For all of us, there are certain things you need to do each day. As you get old, or just really busy, and the days start melding together, some things become so automatic that you can’t remember if you did them or not. One of these things is getting enough water to drink. If you don’t have enough water in you to hydrate your body, you get deep wrinkles and dehydrate. It’s one of the reason old people look so old. Coffee and tea actually rob the body of water, so you can’t count cups of tea as water. Even fruit juice doesn’t hydrate as well as plain water.
I found that when I got to the end of a day, I didn’t know if I had drunk more than two or three glasses of water. When I didn’t drink enough, I’d get terrible cramps in my legs during the night. I tried a checklist, but would forget to check it off. Finally I devised a system that worked well for me. See if you like it. I use it to keep track of other things too. You might want to show this idea to your elderly relatives, who tend to forget things that have become routine.
I bought clear flat glass gems from the craft store, the kind used in flower arrangements. Depending upon the size of your water glass, you will want 6 or 8 of these. I prefer the flat gems to regular round marbles, as they don’t roll off the counter. Also the clear gems remind me of water, so I know what they are for.
Next get a small container, like a teacup, and something to put under it, like a candy tray, small basket, or a large saucer. Since this is going to sit out on your counter, you want something pretty that looks like a work of art. Here are some sample containers.
When you finish drinking a glass of water, toss a gem into the cup and refill your glass with water. Set the full glass beside your counting display. When you’ve drunk that water, you toss in another clear glass gem.
I have other glass gems that are colored that I use to indicate when I’ve taken my vitamins or done some exercise.
A small slip of paper in the cup reminds me of what color I use for each thing.
The next morning, dump out all the gems and start over again. This is fun and easy to do and keeps you from looking around for a pencil every time something needs to be checked off. A full cup of gems in the early morning means you haven’t had any water so far that day, and is a better reminder than a piece of paper with a checklist on it.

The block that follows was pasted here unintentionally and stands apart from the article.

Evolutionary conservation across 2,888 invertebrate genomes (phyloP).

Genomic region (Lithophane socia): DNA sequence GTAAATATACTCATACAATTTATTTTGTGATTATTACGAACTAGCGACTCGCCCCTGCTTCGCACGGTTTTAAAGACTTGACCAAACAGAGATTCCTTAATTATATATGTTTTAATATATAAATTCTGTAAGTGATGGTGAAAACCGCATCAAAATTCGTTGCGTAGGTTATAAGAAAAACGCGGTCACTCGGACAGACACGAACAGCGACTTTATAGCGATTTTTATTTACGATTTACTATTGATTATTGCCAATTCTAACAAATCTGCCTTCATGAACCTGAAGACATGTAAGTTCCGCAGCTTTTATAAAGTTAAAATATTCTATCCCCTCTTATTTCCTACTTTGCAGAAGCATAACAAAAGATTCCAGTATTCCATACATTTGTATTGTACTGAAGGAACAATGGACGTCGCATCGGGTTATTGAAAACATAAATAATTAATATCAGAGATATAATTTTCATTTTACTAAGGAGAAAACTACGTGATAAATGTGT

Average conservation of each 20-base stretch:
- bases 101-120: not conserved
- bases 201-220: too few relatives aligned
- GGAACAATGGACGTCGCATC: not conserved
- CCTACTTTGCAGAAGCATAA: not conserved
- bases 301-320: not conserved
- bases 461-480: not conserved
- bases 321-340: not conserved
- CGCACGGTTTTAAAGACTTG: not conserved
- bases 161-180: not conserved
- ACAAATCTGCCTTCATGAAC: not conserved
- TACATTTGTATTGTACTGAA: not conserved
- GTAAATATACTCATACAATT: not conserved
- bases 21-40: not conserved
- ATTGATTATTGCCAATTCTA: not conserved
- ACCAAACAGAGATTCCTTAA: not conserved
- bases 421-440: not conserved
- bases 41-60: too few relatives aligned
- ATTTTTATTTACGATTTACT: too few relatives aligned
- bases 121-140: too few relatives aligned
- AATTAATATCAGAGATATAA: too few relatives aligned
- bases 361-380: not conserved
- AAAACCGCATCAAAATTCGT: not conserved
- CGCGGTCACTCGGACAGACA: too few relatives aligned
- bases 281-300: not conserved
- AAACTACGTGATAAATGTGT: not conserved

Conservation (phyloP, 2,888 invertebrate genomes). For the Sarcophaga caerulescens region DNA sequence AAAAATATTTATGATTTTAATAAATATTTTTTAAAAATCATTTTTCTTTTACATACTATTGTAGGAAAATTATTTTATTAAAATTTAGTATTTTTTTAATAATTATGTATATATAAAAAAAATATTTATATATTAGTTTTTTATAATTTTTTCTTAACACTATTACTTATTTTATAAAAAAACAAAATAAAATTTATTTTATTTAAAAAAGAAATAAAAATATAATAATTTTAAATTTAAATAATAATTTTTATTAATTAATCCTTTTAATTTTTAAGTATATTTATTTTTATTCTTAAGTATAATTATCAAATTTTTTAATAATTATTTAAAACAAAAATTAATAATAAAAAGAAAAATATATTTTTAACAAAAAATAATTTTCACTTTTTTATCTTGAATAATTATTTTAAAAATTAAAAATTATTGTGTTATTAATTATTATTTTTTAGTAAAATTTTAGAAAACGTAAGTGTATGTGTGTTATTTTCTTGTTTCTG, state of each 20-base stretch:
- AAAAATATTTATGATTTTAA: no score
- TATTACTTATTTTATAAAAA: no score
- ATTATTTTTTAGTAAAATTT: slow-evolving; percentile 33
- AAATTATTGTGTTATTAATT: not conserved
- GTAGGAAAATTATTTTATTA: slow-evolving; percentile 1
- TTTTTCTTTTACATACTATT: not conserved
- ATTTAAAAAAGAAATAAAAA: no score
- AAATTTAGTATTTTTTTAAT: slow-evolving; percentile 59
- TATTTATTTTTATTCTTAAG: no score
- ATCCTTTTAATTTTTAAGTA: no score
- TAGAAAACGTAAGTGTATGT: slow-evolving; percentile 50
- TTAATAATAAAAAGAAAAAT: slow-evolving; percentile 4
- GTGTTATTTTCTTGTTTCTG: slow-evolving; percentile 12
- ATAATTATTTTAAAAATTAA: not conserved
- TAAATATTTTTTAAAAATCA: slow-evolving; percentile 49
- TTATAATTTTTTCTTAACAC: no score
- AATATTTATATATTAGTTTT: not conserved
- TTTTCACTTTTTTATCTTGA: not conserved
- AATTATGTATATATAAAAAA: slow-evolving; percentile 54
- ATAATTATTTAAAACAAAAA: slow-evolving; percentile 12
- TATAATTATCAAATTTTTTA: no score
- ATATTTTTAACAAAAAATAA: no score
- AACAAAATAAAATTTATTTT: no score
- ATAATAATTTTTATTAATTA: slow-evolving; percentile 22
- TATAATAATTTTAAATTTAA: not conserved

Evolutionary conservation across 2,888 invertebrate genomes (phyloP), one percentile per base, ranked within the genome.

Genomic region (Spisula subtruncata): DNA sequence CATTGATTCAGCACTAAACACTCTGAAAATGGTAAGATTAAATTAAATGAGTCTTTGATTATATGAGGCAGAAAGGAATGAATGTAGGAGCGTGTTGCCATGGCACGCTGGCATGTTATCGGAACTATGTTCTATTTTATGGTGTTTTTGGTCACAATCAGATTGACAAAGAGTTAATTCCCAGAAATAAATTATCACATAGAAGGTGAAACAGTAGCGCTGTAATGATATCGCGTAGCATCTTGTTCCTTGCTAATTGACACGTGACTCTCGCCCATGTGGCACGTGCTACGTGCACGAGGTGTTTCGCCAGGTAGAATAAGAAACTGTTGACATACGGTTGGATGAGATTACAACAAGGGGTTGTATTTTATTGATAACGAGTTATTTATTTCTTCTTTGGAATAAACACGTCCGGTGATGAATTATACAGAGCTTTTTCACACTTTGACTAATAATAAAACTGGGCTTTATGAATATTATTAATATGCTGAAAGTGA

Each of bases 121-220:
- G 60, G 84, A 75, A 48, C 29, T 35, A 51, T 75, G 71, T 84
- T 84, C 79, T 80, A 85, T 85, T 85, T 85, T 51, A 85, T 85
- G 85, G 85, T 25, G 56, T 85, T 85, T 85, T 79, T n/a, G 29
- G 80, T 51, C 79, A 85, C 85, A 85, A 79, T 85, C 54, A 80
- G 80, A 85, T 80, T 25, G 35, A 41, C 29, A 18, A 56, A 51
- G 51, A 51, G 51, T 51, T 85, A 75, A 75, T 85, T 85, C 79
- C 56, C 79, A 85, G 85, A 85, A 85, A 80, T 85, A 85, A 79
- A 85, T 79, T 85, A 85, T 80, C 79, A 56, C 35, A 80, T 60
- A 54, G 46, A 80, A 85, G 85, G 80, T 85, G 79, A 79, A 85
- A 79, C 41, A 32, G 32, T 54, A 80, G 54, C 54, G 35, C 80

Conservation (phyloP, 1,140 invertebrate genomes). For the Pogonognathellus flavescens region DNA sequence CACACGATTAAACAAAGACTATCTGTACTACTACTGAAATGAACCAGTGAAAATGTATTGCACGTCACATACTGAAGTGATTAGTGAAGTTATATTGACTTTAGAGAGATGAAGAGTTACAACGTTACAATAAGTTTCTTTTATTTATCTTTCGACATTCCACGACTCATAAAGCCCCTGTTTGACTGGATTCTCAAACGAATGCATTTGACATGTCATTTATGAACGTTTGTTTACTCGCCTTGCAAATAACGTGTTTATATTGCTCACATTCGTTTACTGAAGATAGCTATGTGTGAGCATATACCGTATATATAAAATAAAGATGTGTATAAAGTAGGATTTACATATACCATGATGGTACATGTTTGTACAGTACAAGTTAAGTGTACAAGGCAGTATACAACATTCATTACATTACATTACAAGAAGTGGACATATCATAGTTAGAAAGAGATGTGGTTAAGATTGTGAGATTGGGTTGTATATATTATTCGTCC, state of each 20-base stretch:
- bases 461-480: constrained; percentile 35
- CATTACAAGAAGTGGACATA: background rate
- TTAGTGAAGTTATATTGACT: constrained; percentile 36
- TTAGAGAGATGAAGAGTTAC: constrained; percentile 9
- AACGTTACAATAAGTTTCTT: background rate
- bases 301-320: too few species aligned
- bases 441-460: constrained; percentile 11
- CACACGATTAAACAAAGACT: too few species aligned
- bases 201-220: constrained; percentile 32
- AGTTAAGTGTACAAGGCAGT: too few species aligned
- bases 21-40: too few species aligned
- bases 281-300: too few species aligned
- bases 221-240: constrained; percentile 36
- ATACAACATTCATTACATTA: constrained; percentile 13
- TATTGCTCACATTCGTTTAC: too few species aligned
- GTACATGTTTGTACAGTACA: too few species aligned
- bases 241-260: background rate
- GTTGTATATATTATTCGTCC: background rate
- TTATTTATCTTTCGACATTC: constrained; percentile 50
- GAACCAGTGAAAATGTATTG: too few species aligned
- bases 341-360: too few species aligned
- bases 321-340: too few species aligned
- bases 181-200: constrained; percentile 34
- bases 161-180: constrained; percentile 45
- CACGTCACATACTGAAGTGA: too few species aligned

Let me know if this idea works for you.
In one of my pioneer Trahern books, Ruth Trahern knew she wasn’t “The Prettiest Girl in the Land,” but she wanted a husband, and set out with her rifle and a stray dog to find one. Ruth could take numbers and make them dance. She figured there must be some jobs for a woman who could calculate in her head, so left the Tennessee mountains to find a job which would take her to California, where she hoped to find her a man. This book is free on Friday, May 31. .
A USA Today bestselling author, Nancy Radke grew up on a wheat and cattle ranch in SE Washinton State. She attended a one-room country school through the eighth grade. She learned to ride bareback at age 3 (Really! It was a common practice.) and when she got off or fell off, she would pull her horse’s nose to the ground, get on behind its ears, and the horse would lift its head so she could scoot down onto its back. Nancy spent most of her childhood exploring the Blue Mountain trails that bordered the ranchlands. She and a friend once took a trail that turned out to be a two day trip. They always rode with matches and pocket knives, so made camp and returned the next day. These long rides worried her parents, but provided plenty of time to make up stories. Her first novel was set in the Blues, and is entitled APPALOOSA BLUES. TURNAGAIN LOVE was the first one published. It rated a four star review from Affaire de Coeur. Scribes World said “Turnagain Love has some fascinating twists and turns, unexpected complications, and charming scenes.” It is light and humorous. Nancy currently has over 30 books written, both modern and western. All her stories are sweet and wholesome.